On Thursday's All Things Considered, NPR's Jim Zarroli vouched for continuing federal funding of public broadcasting by lining up seven sound bites from three supporters of the medium, versus only two from opponents. The supporters all hyped the dire effects if tax dollars no longer went to public TV and radio. Zarroli also completely avoided any mention of NPR's longstanding reputation for liberal bias.
Host Robert Siegel introduced the correspondent's report by playing up how "Congress gave $430 million to the Corporation for Public Broadcasting. Roughly three-quarters went to public TV stations, and a quarter or so to public radio stations. With Republicans again calling for CPB funding to be cut, NPR's Jim Zarroli looks at how that money is spent and what might happen if it's eliminated."
Zaroli picked up where Siegel left off: "Over the years, conservatives have often tried to eliminate money for public broadcasting without succeeding. In 1995, for instance, congressional Republicans tried to zero out CPB funds. Within a few years, CPB's budget was bigger than ever." He continued by introducing his first supporter of public broadcasting: "Pat Butler of the Public Media Association, which lobbies for PBS and public radio, says the odds against public broadcasting are greater this time."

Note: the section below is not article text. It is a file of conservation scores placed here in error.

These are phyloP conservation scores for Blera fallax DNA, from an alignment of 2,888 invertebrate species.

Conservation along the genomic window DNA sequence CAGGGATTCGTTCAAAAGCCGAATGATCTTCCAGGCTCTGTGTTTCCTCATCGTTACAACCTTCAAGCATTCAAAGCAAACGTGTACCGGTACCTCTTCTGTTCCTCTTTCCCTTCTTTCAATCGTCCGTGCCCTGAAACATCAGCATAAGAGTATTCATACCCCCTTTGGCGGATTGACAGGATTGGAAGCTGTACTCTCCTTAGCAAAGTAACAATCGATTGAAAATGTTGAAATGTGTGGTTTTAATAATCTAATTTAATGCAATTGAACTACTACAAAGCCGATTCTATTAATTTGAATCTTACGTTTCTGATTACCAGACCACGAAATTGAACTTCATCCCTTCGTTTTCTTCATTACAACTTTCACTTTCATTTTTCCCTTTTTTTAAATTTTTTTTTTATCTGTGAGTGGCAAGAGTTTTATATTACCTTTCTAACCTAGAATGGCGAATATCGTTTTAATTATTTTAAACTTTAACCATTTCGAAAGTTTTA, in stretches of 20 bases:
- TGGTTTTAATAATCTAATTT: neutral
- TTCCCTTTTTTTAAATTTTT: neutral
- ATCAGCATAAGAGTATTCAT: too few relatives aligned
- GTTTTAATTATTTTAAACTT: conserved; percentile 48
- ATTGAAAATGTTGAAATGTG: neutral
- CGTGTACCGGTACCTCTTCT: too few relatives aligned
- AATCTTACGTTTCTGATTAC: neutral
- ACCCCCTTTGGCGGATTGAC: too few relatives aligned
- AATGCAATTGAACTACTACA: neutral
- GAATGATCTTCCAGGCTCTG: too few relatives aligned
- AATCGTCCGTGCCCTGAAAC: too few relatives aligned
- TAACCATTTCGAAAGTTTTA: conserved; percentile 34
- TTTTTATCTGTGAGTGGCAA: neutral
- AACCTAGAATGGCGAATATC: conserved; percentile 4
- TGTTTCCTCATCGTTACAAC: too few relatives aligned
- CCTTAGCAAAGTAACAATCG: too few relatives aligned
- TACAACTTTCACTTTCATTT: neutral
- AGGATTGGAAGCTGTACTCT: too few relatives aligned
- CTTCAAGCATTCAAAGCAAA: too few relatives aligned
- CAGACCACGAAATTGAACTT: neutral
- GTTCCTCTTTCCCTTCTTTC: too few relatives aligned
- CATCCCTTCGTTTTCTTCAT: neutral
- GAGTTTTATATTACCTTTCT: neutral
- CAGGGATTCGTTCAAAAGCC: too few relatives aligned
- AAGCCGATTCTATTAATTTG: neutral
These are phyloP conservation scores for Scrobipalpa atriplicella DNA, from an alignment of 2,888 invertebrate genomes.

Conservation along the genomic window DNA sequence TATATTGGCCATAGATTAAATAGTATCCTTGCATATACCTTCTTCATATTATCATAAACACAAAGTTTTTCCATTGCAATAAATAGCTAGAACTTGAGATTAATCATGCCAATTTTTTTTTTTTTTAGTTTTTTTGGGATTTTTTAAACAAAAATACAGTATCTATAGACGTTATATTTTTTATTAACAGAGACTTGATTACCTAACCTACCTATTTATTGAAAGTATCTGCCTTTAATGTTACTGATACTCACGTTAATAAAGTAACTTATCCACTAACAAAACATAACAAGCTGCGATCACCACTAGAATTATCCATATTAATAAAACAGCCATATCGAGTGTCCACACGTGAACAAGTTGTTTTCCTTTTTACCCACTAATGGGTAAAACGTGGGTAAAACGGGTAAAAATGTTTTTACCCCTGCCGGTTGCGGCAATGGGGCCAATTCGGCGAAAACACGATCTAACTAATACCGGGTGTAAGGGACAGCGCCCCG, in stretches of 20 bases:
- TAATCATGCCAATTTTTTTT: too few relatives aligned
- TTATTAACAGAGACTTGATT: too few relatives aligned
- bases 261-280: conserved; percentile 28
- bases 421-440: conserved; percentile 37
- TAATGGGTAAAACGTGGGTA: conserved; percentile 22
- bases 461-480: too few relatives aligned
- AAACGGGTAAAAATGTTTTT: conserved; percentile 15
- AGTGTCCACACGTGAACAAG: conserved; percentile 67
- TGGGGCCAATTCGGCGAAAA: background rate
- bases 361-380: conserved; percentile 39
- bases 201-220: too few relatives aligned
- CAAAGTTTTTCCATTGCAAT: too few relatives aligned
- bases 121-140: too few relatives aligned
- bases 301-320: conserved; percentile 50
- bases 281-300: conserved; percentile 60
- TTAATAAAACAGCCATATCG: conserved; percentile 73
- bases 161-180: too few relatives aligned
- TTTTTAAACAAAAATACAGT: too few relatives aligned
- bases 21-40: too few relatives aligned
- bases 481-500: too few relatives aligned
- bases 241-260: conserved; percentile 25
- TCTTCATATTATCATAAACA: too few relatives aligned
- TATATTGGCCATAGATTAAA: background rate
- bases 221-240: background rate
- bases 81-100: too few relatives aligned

If the name of Butler's organization is unfamiliar, it's because it was only formed on February 15 of this year, as a joint project between his Association of Public Television Stations and NPR itself (the NPR journalist didn't reveal this detail, or the fact that Butler is the former chairman of the Maryland Public Television Foundation). After the lobbyist underlined that "there is a $1.6 trillion federal budget deficit that there wasn't in 1995...and [a] more diverse media universe than there was in 1995," Zaroli continued that "in this climate, the effort to defund public broadcasting is gaining steam, and Butler says people need to understand what's at stake if CPB is cut."
The next five clips cast a pall of doom and gloom if Congress defunded public TV and radio: